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Cornelius Van Vorst, ca.1620; 
Jersey City Free Public Library; Grover Cleveland Political Cartoon; 
Grover Cleveland Birthplace Historical Site Collection Peter Lee, former slave, ca.1880; 
Hoboken Historical Photographs Collection; Farm Map of Hillsboro, Somerset County, 1860; 
Historical Maps of New Jersey Collection; Bathing Beauties, 1890-1930; 
American Labor Museum/Botto House National Landmark Collection; Flag Salute, 1950; 
Seabrook Farms Collection;

Teacher Resources
The "Thomas Edison and the Process of Invention" Unit is designed to be used in a sequential manner in which students will be working to answer the essential question of how inventions and scientific method impact society. Students will be focusing on the specific impact of Edison to answer these guiding questions.
  • Why did Edison choose to open his own laboratories in New Jersey? (Growth of Industry in New Jersey)
  • How did people react to his inventions? (The Inventions of Edison)
  • How did Edison expect his inventions to be used? (The Inventions of Edison)
  • What was the invention system that Edison created? (Edison on Trial)
  • Why is Edison considered a pioneer of the research and development process that exists today? (Edison on Trial)
  • How have historians shaped our perspective on Edison as an inventor? (Edison on Trial)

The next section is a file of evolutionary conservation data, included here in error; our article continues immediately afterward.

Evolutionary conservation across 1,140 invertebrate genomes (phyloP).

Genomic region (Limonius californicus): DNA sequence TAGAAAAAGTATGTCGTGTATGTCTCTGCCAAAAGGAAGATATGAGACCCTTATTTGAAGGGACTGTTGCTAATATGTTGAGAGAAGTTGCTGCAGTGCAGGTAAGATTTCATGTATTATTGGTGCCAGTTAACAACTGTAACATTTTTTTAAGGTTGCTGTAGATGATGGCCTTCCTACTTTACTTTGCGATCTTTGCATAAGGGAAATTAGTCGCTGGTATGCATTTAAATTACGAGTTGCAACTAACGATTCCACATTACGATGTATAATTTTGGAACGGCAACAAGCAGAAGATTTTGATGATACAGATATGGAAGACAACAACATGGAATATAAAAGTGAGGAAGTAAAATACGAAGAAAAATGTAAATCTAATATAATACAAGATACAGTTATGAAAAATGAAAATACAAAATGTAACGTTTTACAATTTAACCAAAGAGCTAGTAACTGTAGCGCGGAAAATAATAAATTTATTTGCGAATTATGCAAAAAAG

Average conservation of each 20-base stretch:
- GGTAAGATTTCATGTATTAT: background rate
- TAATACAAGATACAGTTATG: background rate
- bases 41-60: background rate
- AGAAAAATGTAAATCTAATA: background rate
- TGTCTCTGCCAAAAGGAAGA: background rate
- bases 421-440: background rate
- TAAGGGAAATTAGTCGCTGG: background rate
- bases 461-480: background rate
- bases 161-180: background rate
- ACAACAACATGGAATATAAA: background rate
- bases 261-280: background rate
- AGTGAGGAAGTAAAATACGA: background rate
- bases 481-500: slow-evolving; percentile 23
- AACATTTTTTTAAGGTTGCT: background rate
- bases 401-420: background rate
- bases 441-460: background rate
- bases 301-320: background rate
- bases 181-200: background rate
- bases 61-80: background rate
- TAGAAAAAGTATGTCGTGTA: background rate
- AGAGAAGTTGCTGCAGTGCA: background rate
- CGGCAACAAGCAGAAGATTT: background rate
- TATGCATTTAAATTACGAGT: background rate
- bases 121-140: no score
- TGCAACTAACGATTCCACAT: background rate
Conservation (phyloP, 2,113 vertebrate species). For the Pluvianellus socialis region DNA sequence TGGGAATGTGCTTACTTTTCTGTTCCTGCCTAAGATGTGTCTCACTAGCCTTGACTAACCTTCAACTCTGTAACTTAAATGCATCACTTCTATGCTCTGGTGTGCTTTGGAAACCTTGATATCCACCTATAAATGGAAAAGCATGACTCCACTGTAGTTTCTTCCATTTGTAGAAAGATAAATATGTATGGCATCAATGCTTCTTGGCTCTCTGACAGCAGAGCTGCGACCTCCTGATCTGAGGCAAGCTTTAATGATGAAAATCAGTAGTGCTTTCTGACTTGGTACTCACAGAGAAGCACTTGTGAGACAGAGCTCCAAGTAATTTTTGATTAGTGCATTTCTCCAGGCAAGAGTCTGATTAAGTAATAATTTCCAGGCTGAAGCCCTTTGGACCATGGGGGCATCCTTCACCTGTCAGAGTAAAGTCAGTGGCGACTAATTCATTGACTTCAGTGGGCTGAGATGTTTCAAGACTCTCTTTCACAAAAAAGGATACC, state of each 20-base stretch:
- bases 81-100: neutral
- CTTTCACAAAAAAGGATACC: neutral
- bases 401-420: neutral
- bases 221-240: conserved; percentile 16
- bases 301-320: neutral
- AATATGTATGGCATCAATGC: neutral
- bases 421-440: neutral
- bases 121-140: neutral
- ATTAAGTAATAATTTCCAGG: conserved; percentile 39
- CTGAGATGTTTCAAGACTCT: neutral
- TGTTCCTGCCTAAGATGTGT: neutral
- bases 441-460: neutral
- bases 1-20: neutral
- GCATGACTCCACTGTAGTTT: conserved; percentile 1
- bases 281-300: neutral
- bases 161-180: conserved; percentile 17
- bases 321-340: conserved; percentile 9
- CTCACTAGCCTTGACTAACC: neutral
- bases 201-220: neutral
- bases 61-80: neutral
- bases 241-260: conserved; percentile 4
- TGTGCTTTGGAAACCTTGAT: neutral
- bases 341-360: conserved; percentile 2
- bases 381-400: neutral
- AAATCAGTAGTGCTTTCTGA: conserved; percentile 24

• How can Edison's invention process be used today? (The "Invention Factory")
Although the lessons were designed to be implemented as a single unit, each can be used without the others. A brief description of each lesson is provided below.
In this section students will research how New Jersey fit the criteria of a manufacturing location as described by Alexander Hamilton. They will also analyze maps and photographs in order to discern why Edison located his first laboratory in Newark, NJ.
In the invention section students use documents and pictures to facilitate their conclusions about the cultural and economic changes that Edison’s grand visions inspired. The activities are designed to be used independently or by the teacher using the teacher pages as a guide.
This lesson is based on a fictional trial that examines whether or not Edison is given more credit than he deserves for his inventions. During the lesson, students will learn about Edison’s invention system and how it developed into an early form of the research and development industry while using primary resources to examine the role of Edison, his assistants, and his workers in the invention process. The trial is designed to allow students to find in favor of the prosecution or defense.
This lesson is designed to assess the student’s comprehension of the materials covered in the previous three sections. Students will work in groups to develop and produce an invention to help solve a contemporary problem. It will focus on geography, the invention process and "selling" their idea to the public.
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